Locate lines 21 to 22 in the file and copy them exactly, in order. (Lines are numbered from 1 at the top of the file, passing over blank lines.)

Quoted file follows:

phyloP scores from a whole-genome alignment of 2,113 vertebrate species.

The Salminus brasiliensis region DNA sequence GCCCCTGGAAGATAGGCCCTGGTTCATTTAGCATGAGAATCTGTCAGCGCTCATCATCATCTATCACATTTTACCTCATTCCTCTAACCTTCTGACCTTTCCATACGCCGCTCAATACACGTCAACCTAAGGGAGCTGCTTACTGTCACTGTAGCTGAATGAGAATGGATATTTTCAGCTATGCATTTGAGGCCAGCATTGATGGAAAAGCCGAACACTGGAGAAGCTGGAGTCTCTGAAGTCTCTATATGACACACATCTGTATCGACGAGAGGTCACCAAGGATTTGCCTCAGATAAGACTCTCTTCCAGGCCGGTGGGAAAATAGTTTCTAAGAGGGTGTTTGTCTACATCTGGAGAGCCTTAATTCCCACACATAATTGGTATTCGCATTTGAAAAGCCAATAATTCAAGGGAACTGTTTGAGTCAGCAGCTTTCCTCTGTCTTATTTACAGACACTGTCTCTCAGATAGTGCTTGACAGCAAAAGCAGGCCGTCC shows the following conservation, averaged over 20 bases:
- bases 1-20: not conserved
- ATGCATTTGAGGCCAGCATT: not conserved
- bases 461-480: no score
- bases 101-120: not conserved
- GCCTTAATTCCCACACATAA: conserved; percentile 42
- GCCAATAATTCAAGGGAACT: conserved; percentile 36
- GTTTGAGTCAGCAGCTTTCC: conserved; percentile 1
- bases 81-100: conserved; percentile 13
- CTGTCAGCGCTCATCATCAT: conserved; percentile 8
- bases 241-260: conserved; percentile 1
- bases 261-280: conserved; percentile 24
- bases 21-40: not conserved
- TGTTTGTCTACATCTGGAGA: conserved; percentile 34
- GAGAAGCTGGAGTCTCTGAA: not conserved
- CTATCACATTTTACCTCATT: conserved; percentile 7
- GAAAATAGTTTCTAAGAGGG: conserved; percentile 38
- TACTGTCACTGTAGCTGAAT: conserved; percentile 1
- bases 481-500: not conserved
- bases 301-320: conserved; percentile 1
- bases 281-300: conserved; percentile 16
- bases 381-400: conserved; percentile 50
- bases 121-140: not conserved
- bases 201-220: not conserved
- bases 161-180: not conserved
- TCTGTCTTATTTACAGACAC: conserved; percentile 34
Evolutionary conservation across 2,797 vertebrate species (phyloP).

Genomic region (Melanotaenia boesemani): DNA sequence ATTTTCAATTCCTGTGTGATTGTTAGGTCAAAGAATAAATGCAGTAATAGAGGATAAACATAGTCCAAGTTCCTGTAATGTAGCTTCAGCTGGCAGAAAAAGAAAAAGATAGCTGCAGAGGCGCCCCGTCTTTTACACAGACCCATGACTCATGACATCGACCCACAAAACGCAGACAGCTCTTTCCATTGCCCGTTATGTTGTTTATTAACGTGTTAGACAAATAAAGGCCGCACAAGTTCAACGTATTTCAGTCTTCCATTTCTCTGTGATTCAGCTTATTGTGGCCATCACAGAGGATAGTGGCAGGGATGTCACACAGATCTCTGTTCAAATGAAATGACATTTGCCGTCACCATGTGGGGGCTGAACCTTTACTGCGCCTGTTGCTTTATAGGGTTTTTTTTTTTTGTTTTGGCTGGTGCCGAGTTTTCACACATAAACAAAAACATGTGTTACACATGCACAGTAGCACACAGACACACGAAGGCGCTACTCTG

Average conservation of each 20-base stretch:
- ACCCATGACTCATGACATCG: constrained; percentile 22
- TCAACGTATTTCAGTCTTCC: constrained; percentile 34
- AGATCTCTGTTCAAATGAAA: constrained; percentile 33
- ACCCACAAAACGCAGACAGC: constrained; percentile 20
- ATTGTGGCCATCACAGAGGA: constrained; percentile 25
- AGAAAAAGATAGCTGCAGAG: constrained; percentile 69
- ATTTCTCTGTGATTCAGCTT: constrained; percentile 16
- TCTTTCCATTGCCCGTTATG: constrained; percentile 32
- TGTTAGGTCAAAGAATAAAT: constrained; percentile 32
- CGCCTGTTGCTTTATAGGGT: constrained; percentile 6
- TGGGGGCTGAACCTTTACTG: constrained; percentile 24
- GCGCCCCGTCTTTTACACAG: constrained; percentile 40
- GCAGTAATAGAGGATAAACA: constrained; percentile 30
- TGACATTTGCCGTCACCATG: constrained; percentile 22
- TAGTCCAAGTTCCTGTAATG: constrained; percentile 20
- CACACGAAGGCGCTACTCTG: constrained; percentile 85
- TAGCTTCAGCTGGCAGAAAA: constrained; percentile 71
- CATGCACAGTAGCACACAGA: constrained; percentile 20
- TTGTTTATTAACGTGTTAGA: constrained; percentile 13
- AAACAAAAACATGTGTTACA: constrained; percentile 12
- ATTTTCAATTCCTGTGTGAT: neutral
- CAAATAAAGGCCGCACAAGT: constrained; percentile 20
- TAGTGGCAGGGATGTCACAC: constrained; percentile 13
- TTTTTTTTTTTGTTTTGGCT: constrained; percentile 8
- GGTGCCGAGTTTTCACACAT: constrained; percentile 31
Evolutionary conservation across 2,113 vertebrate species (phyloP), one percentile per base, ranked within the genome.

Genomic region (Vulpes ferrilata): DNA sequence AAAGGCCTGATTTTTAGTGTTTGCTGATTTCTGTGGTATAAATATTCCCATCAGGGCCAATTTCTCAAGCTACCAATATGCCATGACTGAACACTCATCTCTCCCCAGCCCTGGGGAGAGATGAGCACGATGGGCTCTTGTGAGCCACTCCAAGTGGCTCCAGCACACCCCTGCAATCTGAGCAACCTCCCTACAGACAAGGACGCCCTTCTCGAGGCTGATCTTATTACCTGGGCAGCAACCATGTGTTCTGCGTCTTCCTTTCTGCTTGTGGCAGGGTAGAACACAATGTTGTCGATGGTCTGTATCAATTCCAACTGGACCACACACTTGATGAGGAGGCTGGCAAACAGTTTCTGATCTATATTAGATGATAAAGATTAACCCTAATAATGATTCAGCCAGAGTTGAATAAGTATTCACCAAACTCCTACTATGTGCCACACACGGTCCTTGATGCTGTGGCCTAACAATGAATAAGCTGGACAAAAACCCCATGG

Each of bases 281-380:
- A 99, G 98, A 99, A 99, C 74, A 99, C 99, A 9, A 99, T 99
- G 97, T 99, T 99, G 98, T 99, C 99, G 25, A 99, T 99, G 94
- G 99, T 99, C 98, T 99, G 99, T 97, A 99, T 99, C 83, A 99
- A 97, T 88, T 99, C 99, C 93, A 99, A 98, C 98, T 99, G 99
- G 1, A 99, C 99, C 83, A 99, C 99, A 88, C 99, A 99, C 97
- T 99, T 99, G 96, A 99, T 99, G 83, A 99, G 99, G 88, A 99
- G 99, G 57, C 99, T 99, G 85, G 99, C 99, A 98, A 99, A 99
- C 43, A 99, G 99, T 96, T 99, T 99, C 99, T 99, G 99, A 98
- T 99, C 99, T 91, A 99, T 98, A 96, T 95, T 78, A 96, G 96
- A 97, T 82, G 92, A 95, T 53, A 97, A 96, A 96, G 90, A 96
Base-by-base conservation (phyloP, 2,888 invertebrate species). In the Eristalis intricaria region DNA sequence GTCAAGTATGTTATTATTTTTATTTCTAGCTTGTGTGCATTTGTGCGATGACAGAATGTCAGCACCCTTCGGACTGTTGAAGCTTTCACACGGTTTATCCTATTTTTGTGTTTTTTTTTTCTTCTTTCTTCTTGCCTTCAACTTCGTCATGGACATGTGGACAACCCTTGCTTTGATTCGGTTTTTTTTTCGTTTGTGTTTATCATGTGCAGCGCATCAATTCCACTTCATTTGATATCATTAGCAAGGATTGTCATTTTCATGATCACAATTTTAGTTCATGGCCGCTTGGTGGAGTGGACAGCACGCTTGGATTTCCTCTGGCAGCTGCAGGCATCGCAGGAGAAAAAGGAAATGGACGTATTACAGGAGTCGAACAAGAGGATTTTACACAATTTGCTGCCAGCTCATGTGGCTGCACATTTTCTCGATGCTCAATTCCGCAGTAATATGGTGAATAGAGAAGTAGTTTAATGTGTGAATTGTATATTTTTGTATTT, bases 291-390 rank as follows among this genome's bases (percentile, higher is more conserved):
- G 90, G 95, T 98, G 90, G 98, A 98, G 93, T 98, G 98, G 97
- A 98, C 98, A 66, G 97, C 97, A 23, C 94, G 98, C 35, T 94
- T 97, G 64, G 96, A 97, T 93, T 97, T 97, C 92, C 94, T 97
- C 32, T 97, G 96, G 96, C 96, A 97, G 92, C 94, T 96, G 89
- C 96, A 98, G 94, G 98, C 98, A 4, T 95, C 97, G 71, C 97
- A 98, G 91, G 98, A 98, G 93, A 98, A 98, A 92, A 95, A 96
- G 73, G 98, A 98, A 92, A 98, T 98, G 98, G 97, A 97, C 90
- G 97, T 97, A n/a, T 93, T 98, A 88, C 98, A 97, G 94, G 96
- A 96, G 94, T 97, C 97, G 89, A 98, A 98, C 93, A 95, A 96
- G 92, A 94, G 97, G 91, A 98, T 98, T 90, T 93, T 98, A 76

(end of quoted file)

- bases 301-320: conserved; percentile 1
- bases 281-300: conserved; percentile 16